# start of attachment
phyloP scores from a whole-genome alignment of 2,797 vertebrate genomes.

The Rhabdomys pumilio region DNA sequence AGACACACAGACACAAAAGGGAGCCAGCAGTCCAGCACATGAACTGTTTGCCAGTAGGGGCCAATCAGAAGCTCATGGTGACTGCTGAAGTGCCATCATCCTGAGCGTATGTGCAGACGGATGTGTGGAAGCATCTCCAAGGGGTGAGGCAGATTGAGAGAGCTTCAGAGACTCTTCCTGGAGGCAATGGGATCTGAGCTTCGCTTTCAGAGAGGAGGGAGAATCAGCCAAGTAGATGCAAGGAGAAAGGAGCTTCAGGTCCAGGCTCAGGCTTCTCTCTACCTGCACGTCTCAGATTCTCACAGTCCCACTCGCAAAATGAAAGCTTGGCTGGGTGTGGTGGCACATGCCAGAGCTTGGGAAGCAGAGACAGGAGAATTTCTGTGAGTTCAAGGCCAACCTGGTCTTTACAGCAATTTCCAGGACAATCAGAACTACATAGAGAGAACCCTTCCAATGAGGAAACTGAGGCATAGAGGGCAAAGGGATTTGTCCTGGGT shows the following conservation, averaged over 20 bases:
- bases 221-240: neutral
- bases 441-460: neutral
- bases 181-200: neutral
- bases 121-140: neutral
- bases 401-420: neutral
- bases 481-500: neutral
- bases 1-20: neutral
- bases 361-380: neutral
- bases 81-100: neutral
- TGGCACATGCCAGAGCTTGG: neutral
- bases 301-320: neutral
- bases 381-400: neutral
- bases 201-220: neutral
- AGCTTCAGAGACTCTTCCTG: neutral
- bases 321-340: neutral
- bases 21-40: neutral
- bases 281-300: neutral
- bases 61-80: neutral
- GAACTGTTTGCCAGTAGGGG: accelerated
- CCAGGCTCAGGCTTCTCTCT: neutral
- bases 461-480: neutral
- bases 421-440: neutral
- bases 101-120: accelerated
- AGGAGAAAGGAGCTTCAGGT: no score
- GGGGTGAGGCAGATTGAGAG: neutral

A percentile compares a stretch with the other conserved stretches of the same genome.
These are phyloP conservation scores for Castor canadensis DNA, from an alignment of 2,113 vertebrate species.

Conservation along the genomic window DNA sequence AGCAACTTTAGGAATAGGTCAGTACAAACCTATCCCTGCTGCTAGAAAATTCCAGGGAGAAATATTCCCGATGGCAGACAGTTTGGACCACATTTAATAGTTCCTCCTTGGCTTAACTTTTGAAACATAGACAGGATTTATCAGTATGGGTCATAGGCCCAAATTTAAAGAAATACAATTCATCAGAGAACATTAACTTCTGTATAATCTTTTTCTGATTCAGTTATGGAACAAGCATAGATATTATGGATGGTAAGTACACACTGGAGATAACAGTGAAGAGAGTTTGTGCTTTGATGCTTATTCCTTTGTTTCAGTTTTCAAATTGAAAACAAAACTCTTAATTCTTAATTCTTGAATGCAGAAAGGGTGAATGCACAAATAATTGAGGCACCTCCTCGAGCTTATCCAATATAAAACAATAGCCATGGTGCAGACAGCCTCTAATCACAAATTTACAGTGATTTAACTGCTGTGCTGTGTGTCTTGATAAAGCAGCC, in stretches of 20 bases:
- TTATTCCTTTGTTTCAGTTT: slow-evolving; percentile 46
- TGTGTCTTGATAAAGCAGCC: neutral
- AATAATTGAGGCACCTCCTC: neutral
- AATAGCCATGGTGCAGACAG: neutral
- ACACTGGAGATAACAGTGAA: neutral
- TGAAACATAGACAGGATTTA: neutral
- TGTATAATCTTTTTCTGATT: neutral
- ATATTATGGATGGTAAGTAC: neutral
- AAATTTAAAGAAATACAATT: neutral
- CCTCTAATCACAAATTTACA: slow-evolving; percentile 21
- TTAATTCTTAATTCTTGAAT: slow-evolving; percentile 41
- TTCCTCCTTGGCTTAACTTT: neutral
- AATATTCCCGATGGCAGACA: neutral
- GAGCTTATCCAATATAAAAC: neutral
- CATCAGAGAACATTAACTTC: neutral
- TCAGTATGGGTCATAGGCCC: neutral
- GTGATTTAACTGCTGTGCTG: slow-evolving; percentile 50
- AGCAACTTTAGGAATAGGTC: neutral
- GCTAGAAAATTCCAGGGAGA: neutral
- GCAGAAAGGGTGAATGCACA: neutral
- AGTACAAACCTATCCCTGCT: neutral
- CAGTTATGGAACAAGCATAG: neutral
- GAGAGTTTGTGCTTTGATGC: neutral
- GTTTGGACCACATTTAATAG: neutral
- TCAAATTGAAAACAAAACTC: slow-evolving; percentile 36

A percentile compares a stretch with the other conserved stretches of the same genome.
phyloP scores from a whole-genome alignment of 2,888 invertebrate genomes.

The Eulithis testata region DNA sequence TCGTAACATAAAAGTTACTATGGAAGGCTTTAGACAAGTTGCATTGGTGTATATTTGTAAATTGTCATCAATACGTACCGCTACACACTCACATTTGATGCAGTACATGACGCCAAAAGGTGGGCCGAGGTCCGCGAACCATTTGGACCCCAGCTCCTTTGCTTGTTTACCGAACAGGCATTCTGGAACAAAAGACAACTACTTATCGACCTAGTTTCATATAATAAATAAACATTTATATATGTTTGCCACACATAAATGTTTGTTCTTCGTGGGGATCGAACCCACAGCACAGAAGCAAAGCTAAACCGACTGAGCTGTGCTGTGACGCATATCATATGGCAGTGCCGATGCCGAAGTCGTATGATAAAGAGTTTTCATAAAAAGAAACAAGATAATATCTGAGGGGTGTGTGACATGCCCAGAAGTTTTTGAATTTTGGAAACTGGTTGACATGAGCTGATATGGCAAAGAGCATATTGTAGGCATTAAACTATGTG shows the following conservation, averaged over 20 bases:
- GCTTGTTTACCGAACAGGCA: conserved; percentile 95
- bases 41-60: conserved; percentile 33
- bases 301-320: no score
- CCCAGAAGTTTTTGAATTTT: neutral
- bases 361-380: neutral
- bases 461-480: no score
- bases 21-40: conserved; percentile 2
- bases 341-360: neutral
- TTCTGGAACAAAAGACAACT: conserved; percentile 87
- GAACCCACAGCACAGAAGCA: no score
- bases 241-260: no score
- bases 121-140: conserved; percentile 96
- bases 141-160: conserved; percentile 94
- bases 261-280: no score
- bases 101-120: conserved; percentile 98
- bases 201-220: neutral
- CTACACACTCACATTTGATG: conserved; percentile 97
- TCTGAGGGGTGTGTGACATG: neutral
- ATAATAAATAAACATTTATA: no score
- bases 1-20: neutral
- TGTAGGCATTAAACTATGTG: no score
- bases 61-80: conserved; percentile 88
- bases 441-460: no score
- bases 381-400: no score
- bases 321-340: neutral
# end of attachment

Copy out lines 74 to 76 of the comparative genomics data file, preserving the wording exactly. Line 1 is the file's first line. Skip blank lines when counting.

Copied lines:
- bases 201-220: neutral
- CTACACACTCACATTTGATG: conserved; percentile 97
- TCTGAGGGGTGTGTGACATG: neutral